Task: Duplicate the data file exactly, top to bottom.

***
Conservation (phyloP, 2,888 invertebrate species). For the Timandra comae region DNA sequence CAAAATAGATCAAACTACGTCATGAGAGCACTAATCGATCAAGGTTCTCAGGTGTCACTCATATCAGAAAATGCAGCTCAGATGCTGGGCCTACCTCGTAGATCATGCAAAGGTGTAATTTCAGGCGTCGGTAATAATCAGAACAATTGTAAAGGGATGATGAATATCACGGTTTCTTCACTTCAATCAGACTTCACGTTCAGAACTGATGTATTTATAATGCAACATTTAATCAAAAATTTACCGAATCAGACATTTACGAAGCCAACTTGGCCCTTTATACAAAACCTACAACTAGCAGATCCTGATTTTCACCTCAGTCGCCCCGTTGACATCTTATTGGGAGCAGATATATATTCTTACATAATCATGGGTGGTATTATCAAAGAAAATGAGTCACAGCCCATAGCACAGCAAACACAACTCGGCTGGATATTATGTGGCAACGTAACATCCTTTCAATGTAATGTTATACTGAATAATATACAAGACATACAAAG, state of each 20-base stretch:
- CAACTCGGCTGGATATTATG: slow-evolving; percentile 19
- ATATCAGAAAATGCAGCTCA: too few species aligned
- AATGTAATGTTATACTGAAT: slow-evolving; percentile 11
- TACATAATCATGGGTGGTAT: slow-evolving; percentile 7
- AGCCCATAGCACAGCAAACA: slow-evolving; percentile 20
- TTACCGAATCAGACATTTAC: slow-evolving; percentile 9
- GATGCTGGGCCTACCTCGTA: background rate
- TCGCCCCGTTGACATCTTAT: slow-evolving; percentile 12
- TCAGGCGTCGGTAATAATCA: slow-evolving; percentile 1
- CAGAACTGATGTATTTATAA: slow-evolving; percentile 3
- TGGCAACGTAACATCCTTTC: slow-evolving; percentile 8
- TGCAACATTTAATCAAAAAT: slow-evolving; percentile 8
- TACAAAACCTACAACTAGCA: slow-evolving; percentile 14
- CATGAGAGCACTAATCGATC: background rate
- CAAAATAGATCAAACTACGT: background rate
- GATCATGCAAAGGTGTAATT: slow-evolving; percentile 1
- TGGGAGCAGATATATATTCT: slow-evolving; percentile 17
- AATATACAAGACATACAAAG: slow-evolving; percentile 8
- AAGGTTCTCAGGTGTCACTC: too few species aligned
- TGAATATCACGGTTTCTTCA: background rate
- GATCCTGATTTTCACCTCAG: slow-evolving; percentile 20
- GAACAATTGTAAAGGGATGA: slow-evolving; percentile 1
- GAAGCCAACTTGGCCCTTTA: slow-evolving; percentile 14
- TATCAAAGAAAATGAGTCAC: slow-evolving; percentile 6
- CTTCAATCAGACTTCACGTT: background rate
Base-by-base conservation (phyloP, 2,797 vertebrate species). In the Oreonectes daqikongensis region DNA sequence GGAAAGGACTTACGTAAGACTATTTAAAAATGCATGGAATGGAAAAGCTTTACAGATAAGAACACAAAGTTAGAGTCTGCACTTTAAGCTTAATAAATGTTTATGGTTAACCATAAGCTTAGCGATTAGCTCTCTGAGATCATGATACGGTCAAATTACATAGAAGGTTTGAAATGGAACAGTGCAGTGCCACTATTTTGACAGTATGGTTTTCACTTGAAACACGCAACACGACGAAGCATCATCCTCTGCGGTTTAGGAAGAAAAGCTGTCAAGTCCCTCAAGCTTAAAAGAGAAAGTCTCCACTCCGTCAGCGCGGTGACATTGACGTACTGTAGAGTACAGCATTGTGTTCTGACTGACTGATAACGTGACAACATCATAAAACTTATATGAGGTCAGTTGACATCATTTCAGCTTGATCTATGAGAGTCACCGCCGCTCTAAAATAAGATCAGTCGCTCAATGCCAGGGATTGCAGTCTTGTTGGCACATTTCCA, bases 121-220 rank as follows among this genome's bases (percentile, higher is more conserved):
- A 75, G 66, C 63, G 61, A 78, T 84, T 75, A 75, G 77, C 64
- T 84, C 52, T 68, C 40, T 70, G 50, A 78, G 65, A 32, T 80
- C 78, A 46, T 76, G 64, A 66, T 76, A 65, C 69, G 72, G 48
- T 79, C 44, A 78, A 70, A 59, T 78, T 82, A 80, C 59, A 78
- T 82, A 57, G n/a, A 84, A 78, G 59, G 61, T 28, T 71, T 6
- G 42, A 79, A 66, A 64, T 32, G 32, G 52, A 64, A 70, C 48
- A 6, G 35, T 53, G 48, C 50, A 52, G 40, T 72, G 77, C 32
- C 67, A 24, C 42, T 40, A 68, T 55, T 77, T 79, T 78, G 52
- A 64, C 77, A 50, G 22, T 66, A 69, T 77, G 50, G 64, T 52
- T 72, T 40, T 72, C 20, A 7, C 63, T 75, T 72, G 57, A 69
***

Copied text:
Conservation (phyloP, 2,888 invertebrate species). For the Timandra comae region DNA sequence CAAAATAGATCAAACTACGTCATGAGAGCACTAATCGATCAAGGTTCTCAGGTGTCACTCATATCAGAAAATGCAGCTCAGATGCTGGGCCTACCTCGTAGATCATGCAAAGGTGTAATTTCAGGCGTCGGTAATAATCAGAACAATTGTAAAGGGATGATGAATATCACGGTTTCTTCACTTCAATCAGACTTCACGTTCAGAACTGATGTATTTATAATGCAACATTTAATCAAAAATTTACCGAATCAGACATTTACGAAGCCAACTTGGCCCTTTATACAAAACCTACAACTAGCAGATCCTGATTTTCACCTCAGTCGCCCCGTTGACATCTTATTGGGAGCAGATATATATTCTTACATAATCATGGGTGGTATTATCAAAGAAAATGAGTCACAGCCCATAGCACAGCAAACACAACTCGGCTGGATATTATGTGGCAACGTAACATCCTTTCAATGTAATGTTATACTGAATAATATACAAGACATACAAAG, state of each 20-base stretch:
- CAACTCGGCTGGATATTATG: slow-evolving; percentile 19
- ATATCAGAAAATGCAGCTCA: too few species aligned
- AATGTAATGTTATACTGAAT: slow-evolving; percentile 11
- TACATAATCATGGGTGGTAT: slow-evolving; percentile 7
- AGCCCATAGCACAGCAAACA: slow-evolving; percentile 20
- TTACCGAATCAGACATTTAC: slow-evolving; percentile 9
- GATGCTGGGCCTACCTCGTA: background rate
- TCGCCCCGTTGACATCTTAT: slow-evolving; percentile 12
- TCAGGCGTCGGTAATAATCA: slow-evolving; percentile 1
- CAGAACTGATGTATTTATAA: slow-evolving; percentile 3
- TGGCAACGTAACATCCTTTC: slow-evolving; percentile 8
- TGCAACATTTAATCAAAAAT: slow-evolving; percentile 8
- TACAAAACCTACAACTAGCA: slow-evolving; percentile 14
- CATGAGAGCACTAATCGATC: background rate
- CAAAATAGATCAAACTACGT: background rate
- GATCATGCAAAGGTGTAATT: slow-evolving; percentile 1
- TGGGAGCAGATATATATTCT: slow-evolving; percentile 17
- AATATACAAGACATACAAAG: slow-evolving; percentile 8
- AAGGTTCTCAGGTGTCACTC: too few species aligned
- TGAATATCACGGTTTCTTCA: background rate
- GATCCTGATTTTCACCTCAG: slow-evolving; percentile 20
- GAACAATTGTAAAGGGATGA: slow-evolving; percentile 1
- GAAGCCAACTTGGCCCTTTA: slow-evolving; percentile 14
- TATCAAAGAAAATGAGTCAC: slow-evolving; percentile 6
- CTTCAATCAGACTTCACGTT: background rate
Base-by-base conservation (phyloP, 2,797 vertebrate species). In the Oreonectes daqikongensis region DNA sequence GGAAAGGACTTACGTAAGACTATTTAAAAATGCATGGAATGGAAAAGCTTTACAGATAAGAACACAAAGTTAGAGTCTGCACTTTAAGCTTAATAAATGTTTATGGTTAACCATAAGCTTAGCGATTAGCTCTCTGAGATCATGATACGGTCAAATTACATAGAAGGTTTGAAATGGAACAGTGCAGTGCCACTATTTTGACAGTATGGTTTTCACTTGAAACACGCAACACGACGAAGCATCATCCTCTGCGGTTTAGGAAGAAAAGCTGTCAAGTCCCTCAAGCTTAAAAGAGAAAGTCTCCACTCCGTCAGCGCGGTGACATTGACGTACTGTAGAGTACAGCATTGTGTTCTGACTGACTGATAACGTGACAACATCATAAAACTTATATGAGGTCAGTTGACATCATTTCAGCTTGATCTATGAGAGTCACCGCCGCTCTAAAATAAGATCAGTCGCTCAATGCCAGGGATTGCAGTCTTGTTGGCACATTTCCA, bases 121-220 rank as follows among this genome's bases (percentile, higher is more conserved):
- A 75, G 66, C 63, G 61, A 78, T 84, T 75, A 75, G 77, C 64
- T 84, C 52, T 68, C 40, T 70, G 50, A 78, G 65, A 32, T 80
- C 78, A 46, T 76, G 64, A 66, T 76, A 65, C 69, G 72, G 48
- T 79, C 44, A 78, A 70, A 59, T 78, T 82, A 80, C 59, A 78
- T 82, A 57, G n/a, A 84, A 78, G 59, G 61, T 28, T 71, T 6
- G 42, A 79, A 66, A 64, T 32, G 32, G 52, A 64, A 70, C 48
- A 6, G 35, T 53, G 48, C 50, A 52, G 40, T 72, G 77, C 32
- C 67, A 24, C 42, T 40, A 68, T 55, T 77, T 79, T 78, G 52
- A 64, C 77, A 50, G 22, T 66, A 69, T 77, G 50, G 64, T 52
- T 72, T 40, T 72, C 20, A 7, C 63, T 75, T 72, G 57, A 69